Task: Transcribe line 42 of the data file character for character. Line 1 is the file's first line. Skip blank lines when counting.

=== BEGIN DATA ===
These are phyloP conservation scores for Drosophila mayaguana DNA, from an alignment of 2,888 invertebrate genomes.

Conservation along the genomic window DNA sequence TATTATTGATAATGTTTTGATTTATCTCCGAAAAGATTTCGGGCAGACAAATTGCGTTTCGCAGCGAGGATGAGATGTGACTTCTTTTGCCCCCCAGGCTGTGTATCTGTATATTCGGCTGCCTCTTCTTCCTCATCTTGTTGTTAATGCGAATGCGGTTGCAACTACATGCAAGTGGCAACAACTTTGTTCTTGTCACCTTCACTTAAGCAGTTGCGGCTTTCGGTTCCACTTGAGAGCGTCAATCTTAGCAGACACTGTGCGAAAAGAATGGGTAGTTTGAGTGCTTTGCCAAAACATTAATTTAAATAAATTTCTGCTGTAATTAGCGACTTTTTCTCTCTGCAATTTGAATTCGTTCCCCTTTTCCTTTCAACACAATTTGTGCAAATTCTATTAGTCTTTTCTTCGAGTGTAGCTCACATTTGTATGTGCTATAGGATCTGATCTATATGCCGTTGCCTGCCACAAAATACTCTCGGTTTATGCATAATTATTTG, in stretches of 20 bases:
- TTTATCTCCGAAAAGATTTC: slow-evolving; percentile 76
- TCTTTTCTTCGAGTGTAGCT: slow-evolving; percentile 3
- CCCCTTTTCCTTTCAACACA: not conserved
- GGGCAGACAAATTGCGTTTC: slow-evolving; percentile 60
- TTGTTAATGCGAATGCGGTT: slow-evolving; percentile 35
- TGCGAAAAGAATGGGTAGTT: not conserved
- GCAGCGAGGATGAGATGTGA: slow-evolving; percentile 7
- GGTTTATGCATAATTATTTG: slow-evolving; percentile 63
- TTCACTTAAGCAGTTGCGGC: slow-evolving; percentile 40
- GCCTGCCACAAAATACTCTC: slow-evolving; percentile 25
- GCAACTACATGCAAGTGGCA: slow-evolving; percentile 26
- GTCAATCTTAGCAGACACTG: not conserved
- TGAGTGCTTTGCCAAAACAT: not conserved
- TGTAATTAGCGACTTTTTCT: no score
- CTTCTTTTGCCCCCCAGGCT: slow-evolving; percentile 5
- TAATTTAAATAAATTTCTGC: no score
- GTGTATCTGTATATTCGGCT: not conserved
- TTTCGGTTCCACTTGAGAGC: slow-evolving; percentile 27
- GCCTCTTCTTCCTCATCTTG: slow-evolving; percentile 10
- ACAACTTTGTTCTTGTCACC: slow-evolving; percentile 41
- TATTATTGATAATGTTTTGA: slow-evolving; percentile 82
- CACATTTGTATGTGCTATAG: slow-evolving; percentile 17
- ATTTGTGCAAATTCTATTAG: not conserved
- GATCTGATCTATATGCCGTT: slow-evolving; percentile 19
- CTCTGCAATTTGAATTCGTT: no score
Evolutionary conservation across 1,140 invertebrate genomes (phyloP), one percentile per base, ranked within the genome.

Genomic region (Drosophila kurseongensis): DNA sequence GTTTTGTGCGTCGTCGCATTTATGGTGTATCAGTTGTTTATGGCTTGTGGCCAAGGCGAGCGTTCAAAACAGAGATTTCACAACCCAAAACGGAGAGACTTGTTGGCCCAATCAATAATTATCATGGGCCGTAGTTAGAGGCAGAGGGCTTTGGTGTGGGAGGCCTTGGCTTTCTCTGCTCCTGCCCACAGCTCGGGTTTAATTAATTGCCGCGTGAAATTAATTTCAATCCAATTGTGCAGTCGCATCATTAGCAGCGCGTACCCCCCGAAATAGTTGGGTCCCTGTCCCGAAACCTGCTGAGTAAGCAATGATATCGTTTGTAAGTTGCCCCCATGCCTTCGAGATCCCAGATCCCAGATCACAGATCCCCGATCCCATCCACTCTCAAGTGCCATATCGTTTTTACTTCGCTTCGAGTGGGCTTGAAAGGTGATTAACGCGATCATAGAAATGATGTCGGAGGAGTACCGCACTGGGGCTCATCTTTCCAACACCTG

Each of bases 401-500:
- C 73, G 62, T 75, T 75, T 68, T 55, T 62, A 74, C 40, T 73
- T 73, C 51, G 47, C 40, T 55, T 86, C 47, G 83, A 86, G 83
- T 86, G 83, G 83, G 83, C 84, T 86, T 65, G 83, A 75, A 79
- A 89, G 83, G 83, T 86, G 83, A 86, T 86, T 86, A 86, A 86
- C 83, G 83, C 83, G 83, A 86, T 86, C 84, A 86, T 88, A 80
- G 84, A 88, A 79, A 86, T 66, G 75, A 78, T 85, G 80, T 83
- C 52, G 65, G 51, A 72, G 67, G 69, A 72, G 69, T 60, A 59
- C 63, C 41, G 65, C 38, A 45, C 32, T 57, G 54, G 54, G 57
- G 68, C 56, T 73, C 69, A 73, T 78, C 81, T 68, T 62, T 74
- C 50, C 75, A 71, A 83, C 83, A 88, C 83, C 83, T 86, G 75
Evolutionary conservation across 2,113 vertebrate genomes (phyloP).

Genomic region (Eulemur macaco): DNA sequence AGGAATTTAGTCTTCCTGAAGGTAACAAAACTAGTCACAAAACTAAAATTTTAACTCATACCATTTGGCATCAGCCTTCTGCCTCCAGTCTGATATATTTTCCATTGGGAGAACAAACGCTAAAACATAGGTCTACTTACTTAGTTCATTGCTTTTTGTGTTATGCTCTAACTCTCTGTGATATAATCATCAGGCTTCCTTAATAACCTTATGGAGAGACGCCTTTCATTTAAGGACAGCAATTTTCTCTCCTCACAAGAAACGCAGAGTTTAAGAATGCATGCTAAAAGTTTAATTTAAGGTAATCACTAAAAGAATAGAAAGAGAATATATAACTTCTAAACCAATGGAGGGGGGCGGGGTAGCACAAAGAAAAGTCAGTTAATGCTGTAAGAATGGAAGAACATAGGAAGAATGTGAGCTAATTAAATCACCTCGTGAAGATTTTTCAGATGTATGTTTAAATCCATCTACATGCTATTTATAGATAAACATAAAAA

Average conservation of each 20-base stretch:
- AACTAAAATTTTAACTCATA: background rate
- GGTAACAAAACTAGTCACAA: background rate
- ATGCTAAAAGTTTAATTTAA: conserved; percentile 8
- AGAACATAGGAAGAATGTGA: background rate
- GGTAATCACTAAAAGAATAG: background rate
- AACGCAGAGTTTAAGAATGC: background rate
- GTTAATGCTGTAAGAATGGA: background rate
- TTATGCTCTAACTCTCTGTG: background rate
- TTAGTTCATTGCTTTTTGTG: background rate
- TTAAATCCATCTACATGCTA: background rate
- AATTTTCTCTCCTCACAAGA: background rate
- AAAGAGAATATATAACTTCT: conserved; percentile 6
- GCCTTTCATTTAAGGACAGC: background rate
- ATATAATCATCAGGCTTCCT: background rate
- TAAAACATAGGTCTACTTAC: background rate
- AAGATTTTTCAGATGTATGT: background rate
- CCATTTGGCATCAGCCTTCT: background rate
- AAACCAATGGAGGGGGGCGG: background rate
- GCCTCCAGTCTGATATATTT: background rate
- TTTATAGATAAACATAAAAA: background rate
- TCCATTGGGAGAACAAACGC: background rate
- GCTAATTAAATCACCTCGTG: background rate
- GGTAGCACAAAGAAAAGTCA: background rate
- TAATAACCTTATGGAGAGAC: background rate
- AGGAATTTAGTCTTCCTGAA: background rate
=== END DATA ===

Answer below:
Genomic region (Eulemur macaco): DNA sequence AGGAATTTAGTCTTCCTGAAGGTAACAAAACTAGTCACAAAACTAAAATTTTAACTCATACCATTTGGCATCAGCCTTCTGCCTCCAGTCTGATATATTTTCCATTGGGAGAACAAACGCTAAAACATAGGTCTACTTACTTAGTTCATTGCTTTTTGTGTTATGCTCTAACTCTCTGTGATATAATCATCAGGCTTCCTTAATAACCTTATGGAGAGACGCCTTTCATTTAAGGACAGCAATTTTCTCTCCTCACAAGAAACGCAGAGTTTAAGAATGCATGCTAAAAGTTTAATTTAAGGTAATCACTAAAAGAATAGAAAGAGAATATATAACTTCTAAACCAATGGAGGGGGGCGGGGTAGCACAAAGAAAAGTCAGTTAATGCTGTAAGAATGGAAGAACATAGGAAGAATGTGAGCTAATTAAATCACCTCGTGAAGATTTTTCAGATGTATGTTTAAATCCATCTACATGCTATTTATAGATAAACATAAAAA